Drilling Fluid Additive Gets to the Core of Chile Project
A few years back, I had the opportunity to travel to the beautiful country of Chile, specifically the iron mining region of the Atacama Desert. This area is unique, in that extracting iron ore from Andesitic rock (a type of volcanic rock that was formed within this ancient Island Arc environment) is typically not feasible from an economic standpoint. This has been an exception to the rule and one of the few places in the world where this is being done successfully.
The group I was working with was contracted to extract in excess of 250,000 meters of rock core over the next couple of years in exploration efforts to expand the mining operation. It seemed like an overwhelming feat to accomplish! When I arrived to see the 15-plus diamond core rigs spread across the toe of the Andes in a spectacular panoramic view, I knew at that moment they meant business.
I first met with the geologists who were in the process of examining the cores to develop a cross section. They were friendly but expressed their frustration with the project. I thought it may have been the long hours on the wrong side of the mountains with nothing but a hand lens, scratch plate, bottle of hydrochloric acid and a notebook. As it turned out, their cores were highly weathered and fracturing easily. The drillers were handing them trays of “gravel” and they had a hard time identifying those samples. “What can be done?” they asked. We proceeded to the actual drilling operation itself to try and figure it out.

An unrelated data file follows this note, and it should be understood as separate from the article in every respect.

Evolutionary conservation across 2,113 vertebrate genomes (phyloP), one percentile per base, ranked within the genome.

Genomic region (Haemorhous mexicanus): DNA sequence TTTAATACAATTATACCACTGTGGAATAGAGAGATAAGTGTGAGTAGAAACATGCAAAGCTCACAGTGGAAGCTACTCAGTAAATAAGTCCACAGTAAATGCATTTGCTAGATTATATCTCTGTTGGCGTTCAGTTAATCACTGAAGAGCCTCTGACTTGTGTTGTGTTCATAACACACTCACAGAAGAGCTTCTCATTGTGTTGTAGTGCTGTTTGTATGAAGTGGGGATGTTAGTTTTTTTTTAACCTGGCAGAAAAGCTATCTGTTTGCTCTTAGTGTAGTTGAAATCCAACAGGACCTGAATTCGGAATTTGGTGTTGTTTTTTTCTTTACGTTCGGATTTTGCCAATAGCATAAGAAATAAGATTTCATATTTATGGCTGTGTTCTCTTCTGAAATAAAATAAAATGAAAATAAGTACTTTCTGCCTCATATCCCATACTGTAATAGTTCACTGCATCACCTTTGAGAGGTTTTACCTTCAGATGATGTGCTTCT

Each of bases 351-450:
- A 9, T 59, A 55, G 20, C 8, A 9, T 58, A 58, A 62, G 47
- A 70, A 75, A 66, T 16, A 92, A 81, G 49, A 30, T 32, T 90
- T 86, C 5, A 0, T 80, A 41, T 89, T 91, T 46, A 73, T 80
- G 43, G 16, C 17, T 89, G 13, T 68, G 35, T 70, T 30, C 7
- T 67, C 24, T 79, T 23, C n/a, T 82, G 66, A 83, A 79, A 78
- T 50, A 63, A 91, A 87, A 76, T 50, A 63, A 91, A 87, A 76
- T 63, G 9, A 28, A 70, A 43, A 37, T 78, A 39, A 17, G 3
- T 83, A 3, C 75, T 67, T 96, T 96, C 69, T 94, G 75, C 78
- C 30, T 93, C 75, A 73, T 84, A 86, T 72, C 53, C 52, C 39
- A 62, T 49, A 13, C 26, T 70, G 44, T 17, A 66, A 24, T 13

So here we reside in a desert with water coming from many kilometers away. It’s being introduced at a rapid rate because of issues with evaporation, fluid loss and production deadlines. The operators were concerned solely with fast production. They would run their rigs near their limits using nothing but water and some high-yield bentonite on occasion, with an inefficient mixing hopper. Inflatable pools that could hold about 500 gallons were being filled with mix water at two per rig. We did have a slightly elevated pH to start with, thanks to the groundwater source. But, it was apparent they needed to slow the bit down and use a polymer-based drilling fluid additive to aid in cooling and lubrication, without excessively increasing visco-sity, while being easily dispersible. An emulsified PHPA (partially hydrolyzed polyacrylamide) was sourced that we could mix easily into our bentonite slurry. The results were amazing, as expected, and the cores being extracted were much more competent! They could expect considerably less bit fatigue as an additional benefit over the course of this project and many others. The decrease in the rate of penetration was almost unnoticed and fluid loss was kept to a minimum. Most importantly, the unhappy geologists were now able to do their job more effectively.